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Rezoning approved for Grandview at Lanier project
GrandView at Lanier 1

Following news of a proposed settlement with the developer, the Dawson County Board of Commissioners voted 4-0 to approve a rezone request of 59.5 acres for 139 residential units off of Ga. 53 near Elliott Road. 

The request was approved with a list of stipulations that Planning Director Sharon Farrell read into the record during the meeting. 

BOC rezone 3

On May 5, the commissioners voted to approve a settlement agreement between Dawson Forest Holdings and the county for the GrandView at Lanier subdivision. The subdivision’s renewed concept plans are part of that proposed settlement. 

GrandView at Lanier first came into public discourse in the beginning of 2018.

At that time, the developer requested a rezoning of parcels TMP L13-081 and 114-033 from CHB (Commercial Highway Business) and RA (Residential Agriculture) to RMF (Residential Multi-Family) and RS3 (Residential Suburban 3).  

Then in February 2018, a lawyer for Dawson Forest Holdings sued the then-county commissioners individually and in their government capacities, alleging that their refusal to change the zoning classification infringed the developer’s property rights. 

BOC rezone 2

The developer wanted 16.5 acres rezoned to RMF for the townhouses in the western part of the land and then 43-plus acres to the east of a creek rezoned to RS3.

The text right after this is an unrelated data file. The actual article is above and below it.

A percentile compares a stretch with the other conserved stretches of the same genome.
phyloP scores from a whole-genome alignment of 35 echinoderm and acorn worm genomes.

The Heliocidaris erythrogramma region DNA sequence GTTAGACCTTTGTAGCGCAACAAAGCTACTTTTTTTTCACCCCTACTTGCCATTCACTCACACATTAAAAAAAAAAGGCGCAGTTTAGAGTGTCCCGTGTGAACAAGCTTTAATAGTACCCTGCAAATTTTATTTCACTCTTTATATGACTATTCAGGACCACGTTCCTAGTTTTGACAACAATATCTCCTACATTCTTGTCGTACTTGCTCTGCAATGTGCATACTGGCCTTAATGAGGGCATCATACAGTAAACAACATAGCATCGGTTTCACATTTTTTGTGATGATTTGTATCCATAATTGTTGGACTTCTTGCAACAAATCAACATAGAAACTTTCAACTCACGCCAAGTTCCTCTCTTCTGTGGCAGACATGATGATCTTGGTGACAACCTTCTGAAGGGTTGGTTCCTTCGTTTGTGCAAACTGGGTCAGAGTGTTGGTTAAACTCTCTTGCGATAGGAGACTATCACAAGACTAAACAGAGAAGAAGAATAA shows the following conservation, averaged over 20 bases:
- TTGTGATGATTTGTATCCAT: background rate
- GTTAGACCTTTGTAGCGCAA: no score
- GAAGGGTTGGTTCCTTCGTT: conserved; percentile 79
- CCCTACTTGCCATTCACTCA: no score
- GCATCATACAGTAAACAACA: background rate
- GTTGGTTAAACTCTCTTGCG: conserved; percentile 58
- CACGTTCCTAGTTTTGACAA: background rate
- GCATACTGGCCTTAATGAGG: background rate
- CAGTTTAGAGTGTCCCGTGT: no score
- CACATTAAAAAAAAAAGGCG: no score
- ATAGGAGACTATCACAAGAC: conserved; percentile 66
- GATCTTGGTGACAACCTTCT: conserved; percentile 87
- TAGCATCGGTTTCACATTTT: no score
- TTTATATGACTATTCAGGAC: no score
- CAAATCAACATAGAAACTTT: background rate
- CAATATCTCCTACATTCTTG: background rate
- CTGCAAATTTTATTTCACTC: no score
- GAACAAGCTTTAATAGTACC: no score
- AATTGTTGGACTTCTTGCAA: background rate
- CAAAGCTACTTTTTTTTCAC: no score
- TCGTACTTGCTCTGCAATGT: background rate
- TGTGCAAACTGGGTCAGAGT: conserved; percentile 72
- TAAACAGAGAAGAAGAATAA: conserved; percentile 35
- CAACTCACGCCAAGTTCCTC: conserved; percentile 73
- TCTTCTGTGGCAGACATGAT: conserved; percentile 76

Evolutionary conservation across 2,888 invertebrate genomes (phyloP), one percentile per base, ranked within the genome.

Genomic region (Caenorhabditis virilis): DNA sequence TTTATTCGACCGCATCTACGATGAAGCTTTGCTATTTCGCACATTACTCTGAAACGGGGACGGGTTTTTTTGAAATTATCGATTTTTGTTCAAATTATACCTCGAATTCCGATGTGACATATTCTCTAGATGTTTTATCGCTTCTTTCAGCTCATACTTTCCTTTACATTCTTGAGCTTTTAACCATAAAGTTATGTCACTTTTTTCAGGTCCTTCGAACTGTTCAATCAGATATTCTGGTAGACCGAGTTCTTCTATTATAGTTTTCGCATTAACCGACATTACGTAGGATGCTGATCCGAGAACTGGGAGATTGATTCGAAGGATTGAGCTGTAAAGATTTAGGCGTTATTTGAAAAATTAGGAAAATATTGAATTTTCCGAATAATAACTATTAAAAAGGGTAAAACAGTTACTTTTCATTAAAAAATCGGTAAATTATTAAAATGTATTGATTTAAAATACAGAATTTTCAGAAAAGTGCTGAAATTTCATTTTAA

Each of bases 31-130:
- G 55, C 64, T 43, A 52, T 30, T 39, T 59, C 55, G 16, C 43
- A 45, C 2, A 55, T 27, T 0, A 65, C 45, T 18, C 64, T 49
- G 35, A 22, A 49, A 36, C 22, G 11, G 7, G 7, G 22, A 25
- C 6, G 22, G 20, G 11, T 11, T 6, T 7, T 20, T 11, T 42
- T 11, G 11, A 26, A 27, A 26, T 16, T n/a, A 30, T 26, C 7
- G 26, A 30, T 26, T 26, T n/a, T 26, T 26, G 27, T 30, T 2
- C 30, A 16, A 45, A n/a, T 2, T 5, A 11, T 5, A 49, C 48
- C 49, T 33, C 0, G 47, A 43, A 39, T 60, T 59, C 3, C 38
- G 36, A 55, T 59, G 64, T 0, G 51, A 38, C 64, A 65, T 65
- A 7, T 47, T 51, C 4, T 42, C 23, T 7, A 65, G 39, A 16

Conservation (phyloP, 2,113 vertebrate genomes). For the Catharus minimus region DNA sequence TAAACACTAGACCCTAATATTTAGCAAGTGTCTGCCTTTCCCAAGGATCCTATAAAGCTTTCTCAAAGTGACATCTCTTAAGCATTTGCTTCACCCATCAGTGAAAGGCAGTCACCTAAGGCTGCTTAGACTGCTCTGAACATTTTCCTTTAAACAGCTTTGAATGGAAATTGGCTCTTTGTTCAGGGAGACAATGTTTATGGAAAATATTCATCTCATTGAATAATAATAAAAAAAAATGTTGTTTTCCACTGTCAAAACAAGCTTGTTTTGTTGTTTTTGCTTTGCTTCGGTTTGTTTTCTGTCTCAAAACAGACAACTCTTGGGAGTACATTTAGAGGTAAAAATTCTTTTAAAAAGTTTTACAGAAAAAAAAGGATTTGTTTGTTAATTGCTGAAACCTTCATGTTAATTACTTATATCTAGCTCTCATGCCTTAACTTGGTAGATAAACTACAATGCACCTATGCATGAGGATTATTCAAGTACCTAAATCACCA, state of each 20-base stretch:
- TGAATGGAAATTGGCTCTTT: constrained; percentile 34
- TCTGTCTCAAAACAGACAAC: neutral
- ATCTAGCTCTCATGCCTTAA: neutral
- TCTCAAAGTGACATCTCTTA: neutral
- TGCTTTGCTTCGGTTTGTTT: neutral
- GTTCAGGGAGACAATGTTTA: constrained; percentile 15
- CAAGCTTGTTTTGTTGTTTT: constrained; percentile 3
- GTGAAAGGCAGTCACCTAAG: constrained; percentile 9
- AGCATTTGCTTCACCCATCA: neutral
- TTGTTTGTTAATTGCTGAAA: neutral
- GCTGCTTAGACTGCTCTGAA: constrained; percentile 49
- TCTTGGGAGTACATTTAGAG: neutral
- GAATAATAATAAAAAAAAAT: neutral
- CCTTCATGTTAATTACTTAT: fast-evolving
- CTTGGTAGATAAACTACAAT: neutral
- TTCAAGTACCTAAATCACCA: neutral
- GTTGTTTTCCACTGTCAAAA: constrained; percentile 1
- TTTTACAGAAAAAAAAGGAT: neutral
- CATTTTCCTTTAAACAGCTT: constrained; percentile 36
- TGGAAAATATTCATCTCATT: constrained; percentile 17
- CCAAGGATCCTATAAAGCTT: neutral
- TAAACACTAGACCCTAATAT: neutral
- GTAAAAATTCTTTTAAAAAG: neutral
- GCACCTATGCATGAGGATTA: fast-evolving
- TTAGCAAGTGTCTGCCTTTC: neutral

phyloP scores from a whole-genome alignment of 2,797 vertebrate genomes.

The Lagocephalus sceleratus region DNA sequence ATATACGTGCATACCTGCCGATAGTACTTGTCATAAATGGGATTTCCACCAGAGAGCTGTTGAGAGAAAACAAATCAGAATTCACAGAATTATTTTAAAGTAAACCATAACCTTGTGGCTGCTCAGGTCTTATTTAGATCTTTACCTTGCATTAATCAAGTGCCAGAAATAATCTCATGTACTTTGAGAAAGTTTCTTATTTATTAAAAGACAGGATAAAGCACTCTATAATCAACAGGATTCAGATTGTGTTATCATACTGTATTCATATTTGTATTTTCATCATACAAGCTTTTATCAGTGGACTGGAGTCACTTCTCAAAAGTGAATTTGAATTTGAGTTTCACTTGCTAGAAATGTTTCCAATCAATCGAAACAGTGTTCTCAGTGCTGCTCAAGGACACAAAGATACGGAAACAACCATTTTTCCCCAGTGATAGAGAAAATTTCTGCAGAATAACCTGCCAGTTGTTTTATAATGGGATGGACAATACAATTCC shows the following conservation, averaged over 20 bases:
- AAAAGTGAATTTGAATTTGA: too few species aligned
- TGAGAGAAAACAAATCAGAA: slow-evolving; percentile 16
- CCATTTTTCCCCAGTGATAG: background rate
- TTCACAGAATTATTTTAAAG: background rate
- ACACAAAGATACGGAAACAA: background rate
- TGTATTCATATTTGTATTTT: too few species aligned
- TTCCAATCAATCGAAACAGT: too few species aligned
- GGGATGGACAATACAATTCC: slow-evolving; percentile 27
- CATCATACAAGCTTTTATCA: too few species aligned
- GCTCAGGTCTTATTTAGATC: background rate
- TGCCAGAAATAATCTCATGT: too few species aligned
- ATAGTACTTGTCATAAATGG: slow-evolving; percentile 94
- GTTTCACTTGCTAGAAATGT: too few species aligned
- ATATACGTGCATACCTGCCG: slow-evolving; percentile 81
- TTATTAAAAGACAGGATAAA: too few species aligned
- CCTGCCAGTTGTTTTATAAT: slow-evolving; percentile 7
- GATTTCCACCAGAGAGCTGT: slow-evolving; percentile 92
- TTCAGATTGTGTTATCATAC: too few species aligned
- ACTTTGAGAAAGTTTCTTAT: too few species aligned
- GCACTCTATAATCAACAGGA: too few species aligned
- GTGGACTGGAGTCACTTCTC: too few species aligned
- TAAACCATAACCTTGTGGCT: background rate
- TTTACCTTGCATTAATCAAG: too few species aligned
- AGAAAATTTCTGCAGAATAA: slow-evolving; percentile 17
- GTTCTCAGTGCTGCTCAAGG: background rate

The subdivision is planned to have 55 multi-family residences and 84 single-family ones, for an overall density of 2.33 residential units per acre.

Miles, Hansford and Tallant lawyer Joshua Scoggins spoke on behalf of Dawson Forest Holdings. Scoggins described the minimum square footage for the townhomes and single-family homes to be 1,000 and 2,000 square feet respectively. He estimated the prices for each to be “high 200s” and “high 300s.” 

This iteration of the subdivision includes 38 less homes than the initially-planned 177. Scoggins said the presented concept plan is one with which his client can be happy, calling the development a conservation subdivision that better uses topography and open areas and saves taxpayers money by helping resolve the litigation.

Per those rules, the concept plan included space for an event lawn and park and a minimum of 23 acres for open space.

A main entrance is planned coming into the development from Ga. 53. A gated, unpaved emergency access is planned on the eastern side of the land bordering Elliott Road. This secondary entrance will have grass and be load-bearing so that regular drivers are not encouraged to drive into it. 

Back at the May 5 BOC meeting, county manager David Headley shared staff’s recommendation to overlay Elliott Road where possible on its eastern or non-residential side and add a two to four-foot shoulder and pull offs to help improve sight distance.

Additionally, the developer is to dedicate a 15-foot right of way along Elliott Road. Behind that strip of space would be a required 50-foot graded and replanted buffer with a six-foot berm along the road. The trees in the buffer would include over 40 percent evergreen species, Farrell said.